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How Manchester United lost their fear factor at Old Trafford

A 1-0 win over Dynamo Kiev wasn’t enough for the Old Trafford faithful, who let their displeasure known, moaning and groaning throughout.

This was a Manchester United side at their peak, after all. Little more than a year previously, they had won the Treble. Expectations were high. Too high, in the opinion of Roy Keane, never one to mince his words. What he said after the game stuck. The Old Trafford crowd has been the ‘prawn sandwich brigade’ ever since.

Once revered as a cauldron of English football at its most feverish, its most fervent, Old Trafford has long been derided for its atmosphere, or lack there of. It might be the biggest stadium in the Premier League, with Manchester United home games almost always attended by over 76,000 fans, but something’s not quite right. The noise, the electricity is missing.

Jose Mourinho has been keen to underline this point, more than once pointing out the lack of backing his players receive from the stands. The Portuguese has called Old Trafford a “quiet stadium,” even holding discussions with Ed Woodward over ways to improve the atmosphere. Song sheets, cheerleaders and cheaper tickets for 18-25-year-olds have been suggested.

Whether or not these measures are enough, something has to be done. As far as Mourinho is concerned, the flat atmosphere at Man Utd home games is actually affecting the performance of his team.

While other sides receive a boost from playing in front of their own supporters, Mourinho thinks the apathy of the Old Trafford crowd trickles down to the pitch. The fear factor once held by the Theatre of Dreams is now gone.

Of course, this isn’t just a problem isolated to Man Utd home games. The issues experienced at Old Trafford are reflective of those suffered all the way across the Premier League, with clubs in the top divisions in England struggling to rouse their own fans. This, they say, is a symptom of modern football. Liverpool, for instance, have problems of the same kind at Anfield.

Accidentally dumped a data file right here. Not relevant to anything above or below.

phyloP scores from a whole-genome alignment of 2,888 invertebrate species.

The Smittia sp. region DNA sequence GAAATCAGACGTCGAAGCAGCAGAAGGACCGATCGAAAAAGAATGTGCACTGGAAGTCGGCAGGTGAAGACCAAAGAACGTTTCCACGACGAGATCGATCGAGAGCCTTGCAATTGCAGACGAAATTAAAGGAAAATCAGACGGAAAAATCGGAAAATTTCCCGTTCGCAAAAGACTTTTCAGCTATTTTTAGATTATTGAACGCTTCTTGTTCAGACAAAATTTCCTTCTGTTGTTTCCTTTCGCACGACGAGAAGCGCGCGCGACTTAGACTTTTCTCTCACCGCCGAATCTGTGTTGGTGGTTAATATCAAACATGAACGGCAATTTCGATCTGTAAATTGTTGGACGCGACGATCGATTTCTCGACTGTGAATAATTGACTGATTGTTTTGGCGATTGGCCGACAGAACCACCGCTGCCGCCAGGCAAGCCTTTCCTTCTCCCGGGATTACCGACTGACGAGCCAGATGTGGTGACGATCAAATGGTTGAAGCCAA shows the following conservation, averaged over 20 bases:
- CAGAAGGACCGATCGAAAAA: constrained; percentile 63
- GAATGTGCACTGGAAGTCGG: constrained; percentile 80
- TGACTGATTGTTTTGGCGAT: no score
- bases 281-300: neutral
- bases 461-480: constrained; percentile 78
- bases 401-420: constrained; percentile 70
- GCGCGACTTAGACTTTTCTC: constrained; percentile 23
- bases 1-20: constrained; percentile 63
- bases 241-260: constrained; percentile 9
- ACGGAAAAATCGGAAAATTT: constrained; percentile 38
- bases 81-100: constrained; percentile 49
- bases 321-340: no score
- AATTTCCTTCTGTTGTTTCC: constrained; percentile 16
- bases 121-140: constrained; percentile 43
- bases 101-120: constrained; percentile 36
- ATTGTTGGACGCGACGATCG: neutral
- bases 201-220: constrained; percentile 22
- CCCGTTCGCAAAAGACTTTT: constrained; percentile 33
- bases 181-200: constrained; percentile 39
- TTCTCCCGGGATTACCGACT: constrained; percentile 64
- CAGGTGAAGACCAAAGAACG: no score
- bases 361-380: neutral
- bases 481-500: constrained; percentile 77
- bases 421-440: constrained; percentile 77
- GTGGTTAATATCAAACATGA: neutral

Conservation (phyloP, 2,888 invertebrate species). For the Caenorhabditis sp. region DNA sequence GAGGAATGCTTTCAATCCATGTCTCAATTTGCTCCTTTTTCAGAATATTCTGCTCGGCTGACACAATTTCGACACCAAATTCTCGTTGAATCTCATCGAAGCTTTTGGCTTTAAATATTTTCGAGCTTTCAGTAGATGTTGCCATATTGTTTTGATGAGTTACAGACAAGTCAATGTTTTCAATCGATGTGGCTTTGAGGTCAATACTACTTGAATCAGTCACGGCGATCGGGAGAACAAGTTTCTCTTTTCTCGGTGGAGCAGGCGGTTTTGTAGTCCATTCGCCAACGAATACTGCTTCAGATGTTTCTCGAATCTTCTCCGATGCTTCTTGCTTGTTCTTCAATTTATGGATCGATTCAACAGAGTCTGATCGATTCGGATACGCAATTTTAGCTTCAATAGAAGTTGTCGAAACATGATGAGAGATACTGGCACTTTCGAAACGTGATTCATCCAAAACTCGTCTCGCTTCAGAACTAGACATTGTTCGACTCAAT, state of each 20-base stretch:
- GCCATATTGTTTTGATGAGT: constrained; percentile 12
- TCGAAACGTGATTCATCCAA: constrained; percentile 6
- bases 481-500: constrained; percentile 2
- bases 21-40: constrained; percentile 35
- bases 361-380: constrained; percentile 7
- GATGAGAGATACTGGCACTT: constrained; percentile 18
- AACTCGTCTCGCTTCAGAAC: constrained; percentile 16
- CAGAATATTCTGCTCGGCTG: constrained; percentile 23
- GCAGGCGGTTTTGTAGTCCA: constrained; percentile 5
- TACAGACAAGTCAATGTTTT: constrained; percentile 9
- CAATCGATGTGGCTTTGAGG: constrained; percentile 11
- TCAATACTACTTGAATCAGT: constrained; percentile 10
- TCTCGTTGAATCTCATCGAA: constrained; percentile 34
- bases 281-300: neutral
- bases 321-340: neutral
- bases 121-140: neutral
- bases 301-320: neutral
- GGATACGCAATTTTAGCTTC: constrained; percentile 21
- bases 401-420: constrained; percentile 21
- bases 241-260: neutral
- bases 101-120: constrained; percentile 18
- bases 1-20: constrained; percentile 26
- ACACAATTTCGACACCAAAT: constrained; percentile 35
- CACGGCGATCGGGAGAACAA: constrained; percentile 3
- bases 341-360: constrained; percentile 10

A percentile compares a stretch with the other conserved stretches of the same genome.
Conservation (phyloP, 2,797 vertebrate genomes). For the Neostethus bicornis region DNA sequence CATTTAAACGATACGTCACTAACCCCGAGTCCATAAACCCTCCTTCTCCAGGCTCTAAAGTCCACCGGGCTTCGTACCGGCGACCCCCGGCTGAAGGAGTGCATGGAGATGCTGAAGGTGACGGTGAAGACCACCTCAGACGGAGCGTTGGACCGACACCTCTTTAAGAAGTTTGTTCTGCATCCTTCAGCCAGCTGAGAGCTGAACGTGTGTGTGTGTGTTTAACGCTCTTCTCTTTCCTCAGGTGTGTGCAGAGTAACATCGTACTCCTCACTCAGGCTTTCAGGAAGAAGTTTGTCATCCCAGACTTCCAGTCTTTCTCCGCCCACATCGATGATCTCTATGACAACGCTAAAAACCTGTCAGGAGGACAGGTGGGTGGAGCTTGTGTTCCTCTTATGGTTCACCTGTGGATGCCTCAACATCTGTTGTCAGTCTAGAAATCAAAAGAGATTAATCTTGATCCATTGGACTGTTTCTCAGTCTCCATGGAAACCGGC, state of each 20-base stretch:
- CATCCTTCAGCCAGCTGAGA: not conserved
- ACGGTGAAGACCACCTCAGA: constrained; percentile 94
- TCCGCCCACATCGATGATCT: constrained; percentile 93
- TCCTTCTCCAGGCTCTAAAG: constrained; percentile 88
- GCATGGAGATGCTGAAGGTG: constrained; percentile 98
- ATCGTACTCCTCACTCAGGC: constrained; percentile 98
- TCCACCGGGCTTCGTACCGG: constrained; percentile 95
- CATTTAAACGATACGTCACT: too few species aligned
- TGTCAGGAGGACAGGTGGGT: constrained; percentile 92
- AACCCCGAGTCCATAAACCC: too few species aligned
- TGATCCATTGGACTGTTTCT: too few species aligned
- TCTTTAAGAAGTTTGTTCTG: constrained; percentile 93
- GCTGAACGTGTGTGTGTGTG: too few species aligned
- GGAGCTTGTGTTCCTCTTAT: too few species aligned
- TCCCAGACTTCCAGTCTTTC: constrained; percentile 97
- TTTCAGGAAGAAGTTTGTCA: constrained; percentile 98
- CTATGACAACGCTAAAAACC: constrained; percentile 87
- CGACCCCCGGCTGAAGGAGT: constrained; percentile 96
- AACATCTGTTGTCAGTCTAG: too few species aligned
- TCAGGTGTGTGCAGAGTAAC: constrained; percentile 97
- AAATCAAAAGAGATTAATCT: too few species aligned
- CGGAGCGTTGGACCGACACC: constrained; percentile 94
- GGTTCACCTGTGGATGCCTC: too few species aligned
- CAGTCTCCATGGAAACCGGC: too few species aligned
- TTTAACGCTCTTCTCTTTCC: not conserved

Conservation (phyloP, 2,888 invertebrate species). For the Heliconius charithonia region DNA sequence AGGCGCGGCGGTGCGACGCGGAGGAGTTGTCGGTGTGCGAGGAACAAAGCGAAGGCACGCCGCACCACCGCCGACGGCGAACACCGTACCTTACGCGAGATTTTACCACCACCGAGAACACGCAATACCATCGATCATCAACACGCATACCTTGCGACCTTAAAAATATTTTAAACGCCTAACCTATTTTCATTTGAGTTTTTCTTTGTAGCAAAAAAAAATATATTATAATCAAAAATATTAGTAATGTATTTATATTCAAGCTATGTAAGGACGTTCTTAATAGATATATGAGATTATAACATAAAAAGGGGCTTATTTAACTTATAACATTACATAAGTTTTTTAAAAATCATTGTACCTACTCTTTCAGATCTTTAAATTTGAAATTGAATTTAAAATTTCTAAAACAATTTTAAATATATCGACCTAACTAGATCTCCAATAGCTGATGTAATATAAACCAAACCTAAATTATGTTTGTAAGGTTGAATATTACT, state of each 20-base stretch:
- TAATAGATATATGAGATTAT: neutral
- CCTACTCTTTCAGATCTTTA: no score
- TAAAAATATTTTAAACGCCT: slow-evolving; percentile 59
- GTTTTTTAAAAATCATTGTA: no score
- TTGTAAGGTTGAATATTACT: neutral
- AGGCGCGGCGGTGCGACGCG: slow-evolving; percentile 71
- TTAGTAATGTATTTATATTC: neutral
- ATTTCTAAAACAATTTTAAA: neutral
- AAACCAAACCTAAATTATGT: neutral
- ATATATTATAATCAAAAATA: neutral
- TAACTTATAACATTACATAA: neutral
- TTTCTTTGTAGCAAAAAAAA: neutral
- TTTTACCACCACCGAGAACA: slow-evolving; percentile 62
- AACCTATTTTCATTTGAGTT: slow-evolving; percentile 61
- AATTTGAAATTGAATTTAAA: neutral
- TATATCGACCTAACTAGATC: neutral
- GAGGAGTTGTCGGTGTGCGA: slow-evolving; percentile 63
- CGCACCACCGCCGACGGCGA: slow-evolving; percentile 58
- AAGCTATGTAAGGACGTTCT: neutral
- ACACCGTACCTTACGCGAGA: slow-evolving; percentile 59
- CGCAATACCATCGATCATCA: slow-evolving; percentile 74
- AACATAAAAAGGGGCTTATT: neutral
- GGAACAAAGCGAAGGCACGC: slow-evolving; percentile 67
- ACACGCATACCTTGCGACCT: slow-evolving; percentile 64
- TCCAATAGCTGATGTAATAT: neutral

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Indeed, the sterilisation of the matchday experience is deemed to be one of the biggest issues facing the sport in 2018. High ticket prices are undoubtedly pricing out the younger generation, the ones who tend to make the most noise, explaining why Manchester United have proposed offering £15 tickets for 18-25-year-olds. Even more can be done, though.

Not so long ago, Old Trafford was considered to be at the forefront of modern stadium design. The expansion of the North Stand in the late 1990s gave the stadium the largest cantilever roof in Europe, designed to keep the noise in rather than let it waft into the Mancunian sky. The addition of the north-east and north-west quadrants in 2005 helped create a bowl, another measure to help generate atmosphere.

But somewhere along the way Manchester United stopped caring about the development of their home stadium and the fostering of a home atmosphere. Old Trafford might still stand as a monument to England’s biggest and most successful club, but the ground has fallen behind the curve.